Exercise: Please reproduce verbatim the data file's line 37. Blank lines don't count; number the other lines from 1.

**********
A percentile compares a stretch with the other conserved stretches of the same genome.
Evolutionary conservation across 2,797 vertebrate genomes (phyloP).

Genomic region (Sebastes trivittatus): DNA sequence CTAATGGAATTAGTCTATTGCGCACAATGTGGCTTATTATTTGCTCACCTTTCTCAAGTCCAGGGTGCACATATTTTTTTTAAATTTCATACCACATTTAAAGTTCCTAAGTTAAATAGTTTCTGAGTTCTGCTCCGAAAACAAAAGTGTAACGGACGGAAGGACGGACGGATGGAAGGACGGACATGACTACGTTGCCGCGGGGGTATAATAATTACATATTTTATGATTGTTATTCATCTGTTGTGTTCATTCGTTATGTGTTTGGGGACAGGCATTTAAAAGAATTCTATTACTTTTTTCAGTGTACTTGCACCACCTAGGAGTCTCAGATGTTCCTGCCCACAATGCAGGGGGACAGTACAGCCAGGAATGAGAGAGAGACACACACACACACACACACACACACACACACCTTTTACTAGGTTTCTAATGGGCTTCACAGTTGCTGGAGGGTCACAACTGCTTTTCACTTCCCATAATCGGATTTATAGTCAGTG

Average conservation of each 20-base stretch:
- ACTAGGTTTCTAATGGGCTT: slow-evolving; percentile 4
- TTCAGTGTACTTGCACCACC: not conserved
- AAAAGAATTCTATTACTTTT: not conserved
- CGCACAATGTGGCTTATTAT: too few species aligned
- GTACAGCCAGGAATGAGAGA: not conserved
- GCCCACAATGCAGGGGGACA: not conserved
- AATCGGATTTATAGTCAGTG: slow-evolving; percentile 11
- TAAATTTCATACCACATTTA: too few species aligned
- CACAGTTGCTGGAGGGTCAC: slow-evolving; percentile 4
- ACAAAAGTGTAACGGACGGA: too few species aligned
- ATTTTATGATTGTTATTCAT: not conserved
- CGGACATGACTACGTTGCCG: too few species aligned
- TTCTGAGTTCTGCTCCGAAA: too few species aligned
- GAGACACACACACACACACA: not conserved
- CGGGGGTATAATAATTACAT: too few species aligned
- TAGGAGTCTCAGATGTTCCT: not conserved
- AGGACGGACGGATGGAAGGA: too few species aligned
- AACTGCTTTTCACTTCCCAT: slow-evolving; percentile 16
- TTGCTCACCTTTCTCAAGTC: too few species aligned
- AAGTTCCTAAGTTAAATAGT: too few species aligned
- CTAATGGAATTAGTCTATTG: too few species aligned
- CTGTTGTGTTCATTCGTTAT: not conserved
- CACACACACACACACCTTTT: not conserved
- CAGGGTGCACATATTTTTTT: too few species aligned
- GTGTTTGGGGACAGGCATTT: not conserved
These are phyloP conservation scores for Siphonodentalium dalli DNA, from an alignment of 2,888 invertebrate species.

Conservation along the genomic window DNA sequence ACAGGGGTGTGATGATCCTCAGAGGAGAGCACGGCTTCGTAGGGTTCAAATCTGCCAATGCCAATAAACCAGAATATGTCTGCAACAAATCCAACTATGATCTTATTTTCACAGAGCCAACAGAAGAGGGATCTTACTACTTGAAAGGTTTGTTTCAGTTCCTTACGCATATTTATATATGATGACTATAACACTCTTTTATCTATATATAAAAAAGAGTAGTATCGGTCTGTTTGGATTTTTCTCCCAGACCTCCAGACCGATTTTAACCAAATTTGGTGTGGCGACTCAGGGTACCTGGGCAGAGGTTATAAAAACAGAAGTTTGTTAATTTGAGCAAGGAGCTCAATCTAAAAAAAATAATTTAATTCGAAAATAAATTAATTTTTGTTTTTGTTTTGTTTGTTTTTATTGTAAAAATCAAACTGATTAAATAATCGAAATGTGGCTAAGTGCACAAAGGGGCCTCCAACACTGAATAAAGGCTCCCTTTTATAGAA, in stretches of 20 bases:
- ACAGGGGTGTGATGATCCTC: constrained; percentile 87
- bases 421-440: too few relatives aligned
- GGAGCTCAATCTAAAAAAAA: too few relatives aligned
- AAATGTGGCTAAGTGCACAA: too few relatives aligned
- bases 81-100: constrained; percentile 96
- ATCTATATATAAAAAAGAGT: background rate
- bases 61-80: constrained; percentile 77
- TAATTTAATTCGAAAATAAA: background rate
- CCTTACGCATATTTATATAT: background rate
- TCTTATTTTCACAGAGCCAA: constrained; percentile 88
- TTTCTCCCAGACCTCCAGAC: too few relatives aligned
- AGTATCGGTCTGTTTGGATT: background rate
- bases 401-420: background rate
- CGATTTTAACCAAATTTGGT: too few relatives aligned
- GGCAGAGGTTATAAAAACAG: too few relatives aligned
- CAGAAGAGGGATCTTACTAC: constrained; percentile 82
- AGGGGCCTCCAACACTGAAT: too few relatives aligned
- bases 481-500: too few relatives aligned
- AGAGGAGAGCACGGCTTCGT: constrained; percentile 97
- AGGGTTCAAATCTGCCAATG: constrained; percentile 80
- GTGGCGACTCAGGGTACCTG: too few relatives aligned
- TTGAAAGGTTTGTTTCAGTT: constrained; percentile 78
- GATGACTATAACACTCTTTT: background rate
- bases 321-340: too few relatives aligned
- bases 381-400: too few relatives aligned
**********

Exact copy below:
- ATCTATATATAAAAAAGAGT: background rate